As part of our fundraising efforts on Giving Tuesday, we introduced a t-shirt that benefits an organization called One to None, which focuses on research for type 1 diabetes. This organization was founded by Alabama Chanin friend Martha Taylor Johnson, whose son lives with type 1 diabetes. In order to better understand the disease, we spoke with Martha Taylor, who provided us with insight on the disease, managing it, and how people can help.

AC: Your charity One to None focuses on type 1 diabetes. Can you give us some background on why you chose to focus on this disease?

MTJ: My son Drew was diagnosed with type 1 diabetes when he was three years old, shortly after we had moved back from London to Florence, Alabama, and I had our second child Vivienne. Following his diagnosis on December 1, 2014, everything was a whirlwind, half of which is a blur. Drew and so many others with Type 1 continue to amaze me with their resilience and determination to not let Type 1 keep them from achieving any of their goals in life. He never gets a break, so I gain my strength from him. Although type 1 diabetes is a huge part of our lives, it is still just a fraction of who he is and we cannot allow his diagnosis to dictate his future. One to None’s goal is to raise money for research for type 1 diabetes and to provide financial assistance to those who need help through fashion, fitness, and food.

AC: When did you decide to become an activist for this disease?

MTJ: My professional background as a nurse prepared me to take care of my son. However, I felt like there was still so much that I could do for others living with Type 1. I have always felt so lucky to have had the support of family and friends, as well as the financial means to properly handle type 1 diabetes. Unfortunately, this is not the case for everyone. I can vividly remember in the diabetes training class that we attended at the University of Alabama at Birmingham (UAB), there was a single mother there with her 4-year-old son. She was alone with her son, missing work, and wasn’t sure if her child’s daycare was up to the task of caring for her son. I still think about that situation today and wonder how she and her son have coped. Also, one of the first questions they will ask at every doctor visit is “when was your last visit to the emergency room?”. A trip to the ER for many type 1 diabetics is fairly common and one that I hope my son never has to experience.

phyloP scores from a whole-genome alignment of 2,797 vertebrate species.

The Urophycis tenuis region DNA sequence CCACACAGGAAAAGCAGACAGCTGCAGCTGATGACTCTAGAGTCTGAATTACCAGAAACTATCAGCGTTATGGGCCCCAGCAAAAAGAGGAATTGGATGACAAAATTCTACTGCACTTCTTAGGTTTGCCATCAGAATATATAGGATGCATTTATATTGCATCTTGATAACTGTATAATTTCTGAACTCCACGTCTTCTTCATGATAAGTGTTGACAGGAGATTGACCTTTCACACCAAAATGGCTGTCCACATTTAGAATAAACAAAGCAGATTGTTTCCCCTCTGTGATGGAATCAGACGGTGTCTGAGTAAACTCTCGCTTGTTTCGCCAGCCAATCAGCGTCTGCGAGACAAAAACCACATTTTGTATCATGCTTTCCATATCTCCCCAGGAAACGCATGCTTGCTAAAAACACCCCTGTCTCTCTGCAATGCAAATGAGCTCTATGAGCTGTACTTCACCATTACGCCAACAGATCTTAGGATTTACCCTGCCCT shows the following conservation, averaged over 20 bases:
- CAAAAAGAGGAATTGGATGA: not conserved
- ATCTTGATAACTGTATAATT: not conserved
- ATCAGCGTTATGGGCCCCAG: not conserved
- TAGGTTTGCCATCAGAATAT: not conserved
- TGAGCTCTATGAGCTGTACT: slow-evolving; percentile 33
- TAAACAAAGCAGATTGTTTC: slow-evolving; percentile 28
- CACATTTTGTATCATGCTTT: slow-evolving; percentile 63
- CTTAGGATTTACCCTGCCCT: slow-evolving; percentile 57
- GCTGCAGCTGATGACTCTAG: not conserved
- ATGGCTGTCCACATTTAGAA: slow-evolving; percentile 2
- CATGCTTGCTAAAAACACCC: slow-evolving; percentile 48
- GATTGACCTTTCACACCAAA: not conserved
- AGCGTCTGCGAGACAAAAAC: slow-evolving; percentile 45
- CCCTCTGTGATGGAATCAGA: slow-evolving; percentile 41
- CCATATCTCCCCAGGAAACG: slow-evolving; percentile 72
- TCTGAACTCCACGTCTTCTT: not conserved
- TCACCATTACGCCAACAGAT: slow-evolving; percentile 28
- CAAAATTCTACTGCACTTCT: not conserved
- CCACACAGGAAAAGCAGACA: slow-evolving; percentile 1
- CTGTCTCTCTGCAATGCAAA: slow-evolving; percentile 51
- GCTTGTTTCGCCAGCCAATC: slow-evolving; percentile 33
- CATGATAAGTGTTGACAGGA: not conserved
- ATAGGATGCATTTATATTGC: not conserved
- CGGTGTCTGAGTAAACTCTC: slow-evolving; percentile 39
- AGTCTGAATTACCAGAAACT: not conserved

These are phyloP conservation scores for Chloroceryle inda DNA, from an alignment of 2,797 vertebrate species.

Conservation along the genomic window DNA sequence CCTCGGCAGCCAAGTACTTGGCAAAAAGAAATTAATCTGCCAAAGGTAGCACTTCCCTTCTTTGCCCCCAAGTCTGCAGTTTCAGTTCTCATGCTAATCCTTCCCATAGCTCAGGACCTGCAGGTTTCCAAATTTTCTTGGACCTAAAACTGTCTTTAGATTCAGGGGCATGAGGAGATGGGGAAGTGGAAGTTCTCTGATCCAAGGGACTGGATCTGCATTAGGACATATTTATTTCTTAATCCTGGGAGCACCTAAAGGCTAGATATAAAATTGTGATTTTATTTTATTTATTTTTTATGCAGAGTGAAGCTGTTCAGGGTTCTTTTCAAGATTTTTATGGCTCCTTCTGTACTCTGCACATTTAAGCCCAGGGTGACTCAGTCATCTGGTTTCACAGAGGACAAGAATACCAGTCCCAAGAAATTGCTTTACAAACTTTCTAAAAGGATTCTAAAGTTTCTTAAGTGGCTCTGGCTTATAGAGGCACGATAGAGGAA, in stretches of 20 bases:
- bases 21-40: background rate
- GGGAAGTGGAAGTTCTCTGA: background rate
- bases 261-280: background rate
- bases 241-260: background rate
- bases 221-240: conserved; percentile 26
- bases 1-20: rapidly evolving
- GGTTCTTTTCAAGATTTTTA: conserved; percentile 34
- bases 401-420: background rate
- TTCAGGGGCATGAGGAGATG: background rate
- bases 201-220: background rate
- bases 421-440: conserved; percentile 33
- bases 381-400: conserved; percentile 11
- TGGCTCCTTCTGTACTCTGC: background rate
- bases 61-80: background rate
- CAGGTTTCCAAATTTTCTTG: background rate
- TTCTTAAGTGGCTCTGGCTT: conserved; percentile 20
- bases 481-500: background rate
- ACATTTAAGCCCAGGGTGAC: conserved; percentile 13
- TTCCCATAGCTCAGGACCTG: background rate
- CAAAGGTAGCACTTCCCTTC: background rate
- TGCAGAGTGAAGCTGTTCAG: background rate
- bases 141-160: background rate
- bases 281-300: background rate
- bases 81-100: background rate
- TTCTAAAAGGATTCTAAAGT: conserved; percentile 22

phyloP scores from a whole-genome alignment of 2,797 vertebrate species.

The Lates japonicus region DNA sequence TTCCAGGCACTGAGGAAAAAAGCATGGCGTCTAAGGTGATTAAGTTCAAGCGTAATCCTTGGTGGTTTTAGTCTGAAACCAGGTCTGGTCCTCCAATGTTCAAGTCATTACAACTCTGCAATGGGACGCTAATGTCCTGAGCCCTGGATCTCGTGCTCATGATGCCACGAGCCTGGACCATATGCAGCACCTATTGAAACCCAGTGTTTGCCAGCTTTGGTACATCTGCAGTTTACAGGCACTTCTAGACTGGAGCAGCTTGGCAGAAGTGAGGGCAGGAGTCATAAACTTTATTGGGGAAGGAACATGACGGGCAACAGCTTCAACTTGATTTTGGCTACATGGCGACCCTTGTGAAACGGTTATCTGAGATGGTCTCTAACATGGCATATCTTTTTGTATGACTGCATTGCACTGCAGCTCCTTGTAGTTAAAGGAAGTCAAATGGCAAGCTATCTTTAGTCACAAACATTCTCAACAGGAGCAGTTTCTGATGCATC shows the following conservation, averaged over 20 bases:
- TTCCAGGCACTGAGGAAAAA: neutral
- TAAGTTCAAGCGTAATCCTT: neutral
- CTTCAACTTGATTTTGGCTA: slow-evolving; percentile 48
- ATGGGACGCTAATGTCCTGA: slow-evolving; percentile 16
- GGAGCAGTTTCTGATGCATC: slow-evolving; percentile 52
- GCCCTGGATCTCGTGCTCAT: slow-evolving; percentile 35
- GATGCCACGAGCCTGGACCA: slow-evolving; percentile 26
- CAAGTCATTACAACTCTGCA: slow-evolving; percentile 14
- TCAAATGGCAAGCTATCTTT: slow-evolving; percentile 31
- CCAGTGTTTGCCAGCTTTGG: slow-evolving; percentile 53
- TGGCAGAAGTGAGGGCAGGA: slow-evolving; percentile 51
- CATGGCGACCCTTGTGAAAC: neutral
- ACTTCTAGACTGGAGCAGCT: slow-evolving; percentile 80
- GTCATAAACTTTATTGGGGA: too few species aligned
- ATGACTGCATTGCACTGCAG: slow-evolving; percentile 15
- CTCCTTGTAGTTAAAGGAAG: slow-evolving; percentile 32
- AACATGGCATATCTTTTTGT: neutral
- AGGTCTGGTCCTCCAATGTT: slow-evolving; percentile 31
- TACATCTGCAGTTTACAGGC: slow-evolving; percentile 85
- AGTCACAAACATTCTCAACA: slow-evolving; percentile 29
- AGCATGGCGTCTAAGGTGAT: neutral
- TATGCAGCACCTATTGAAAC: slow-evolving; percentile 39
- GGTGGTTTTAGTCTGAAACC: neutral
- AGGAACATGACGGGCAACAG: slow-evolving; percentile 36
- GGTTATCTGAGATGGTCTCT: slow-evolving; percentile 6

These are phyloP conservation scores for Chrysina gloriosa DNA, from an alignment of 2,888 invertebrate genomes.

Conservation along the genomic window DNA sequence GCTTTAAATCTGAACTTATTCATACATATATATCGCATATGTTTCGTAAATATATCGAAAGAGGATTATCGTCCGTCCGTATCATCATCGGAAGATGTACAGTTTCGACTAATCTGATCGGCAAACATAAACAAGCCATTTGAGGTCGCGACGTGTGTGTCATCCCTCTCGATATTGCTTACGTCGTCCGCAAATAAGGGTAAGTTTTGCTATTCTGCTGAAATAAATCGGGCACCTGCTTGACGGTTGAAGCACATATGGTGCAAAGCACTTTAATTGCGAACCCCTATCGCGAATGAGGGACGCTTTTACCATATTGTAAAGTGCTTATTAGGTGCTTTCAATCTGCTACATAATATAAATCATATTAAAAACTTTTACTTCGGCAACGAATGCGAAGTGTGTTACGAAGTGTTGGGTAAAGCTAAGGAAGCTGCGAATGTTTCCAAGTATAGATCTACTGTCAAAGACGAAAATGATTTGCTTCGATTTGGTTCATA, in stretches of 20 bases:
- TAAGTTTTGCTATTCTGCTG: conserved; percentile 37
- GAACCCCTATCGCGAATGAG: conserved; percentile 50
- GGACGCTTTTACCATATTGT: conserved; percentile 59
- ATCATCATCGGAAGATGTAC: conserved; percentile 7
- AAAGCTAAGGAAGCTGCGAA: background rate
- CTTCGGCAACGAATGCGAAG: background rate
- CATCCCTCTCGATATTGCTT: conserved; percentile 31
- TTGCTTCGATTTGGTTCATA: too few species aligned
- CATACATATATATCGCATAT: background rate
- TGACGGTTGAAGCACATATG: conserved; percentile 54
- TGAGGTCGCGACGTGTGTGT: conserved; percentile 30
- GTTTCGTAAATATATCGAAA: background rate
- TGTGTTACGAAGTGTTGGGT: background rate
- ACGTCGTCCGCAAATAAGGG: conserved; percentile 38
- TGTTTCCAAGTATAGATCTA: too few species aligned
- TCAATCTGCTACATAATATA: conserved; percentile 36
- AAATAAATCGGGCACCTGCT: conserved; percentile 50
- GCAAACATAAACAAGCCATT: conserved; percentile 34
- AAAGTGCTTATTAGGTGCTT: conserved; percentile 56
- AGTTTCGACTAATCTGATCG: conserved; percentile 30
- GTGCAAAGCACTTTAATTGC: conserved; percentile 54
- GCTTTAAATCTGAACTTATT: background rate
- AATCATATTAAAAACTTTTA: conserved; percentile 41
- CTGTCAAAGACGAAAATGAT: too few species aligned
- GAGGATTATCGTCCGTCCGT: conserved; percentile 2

AC: Can you explain a couple of basic differences between types 1 and 2 diabetes?

MTJ: That is such a great question! You would be surprised by how many people do not know the difference between type 1 diabetes and type 2. Type 1 diabetes, formerly known as juvenile diabetes, is an autoimmune condition that occurs when the body’s immune system attacks the beta cells in the pancreas. The beta cells in the pancreas produce the hormone insulin, which is a hormone that allows the body to use glucose for energy. Insulin controls the body’s blood sugar levels so they do not get too high or too low. Since people with type 1 diabetes do not have a properly functioning pancreas, they are therefore insulin dependent. Currently, there is no cure for type 1 diabetes and the person is insulin dependent for life. This means frequent blood sugar checks and insulin injections around the clock. People with type 2 diabetes have insulin resistance. The body still produces insulin but it is unable to use it effectively. The research is not clear as to why some people develop an insulin resistance and others do not, but several lifestyle factors may contribute such as excess weight and inactivity.


AC: What are some of the symptoms of the disease?

MTJ: We first noticed extreme thirst and frequent urination with Drew. Thankfully, we caught his symptoms early and were able to begin treatment prior to him developing Diabetic Ketoacidosis [a serious complication of diabetes]. Other symptoms of type 1 diabetes include extreme hunger, fatigue, blurry vision, cuts or sores that don’t heal properly, unintentional weight loss, irritability, and mood changes.

AC: Are there things about Type 1 diabetes that you wish more people knew/understood?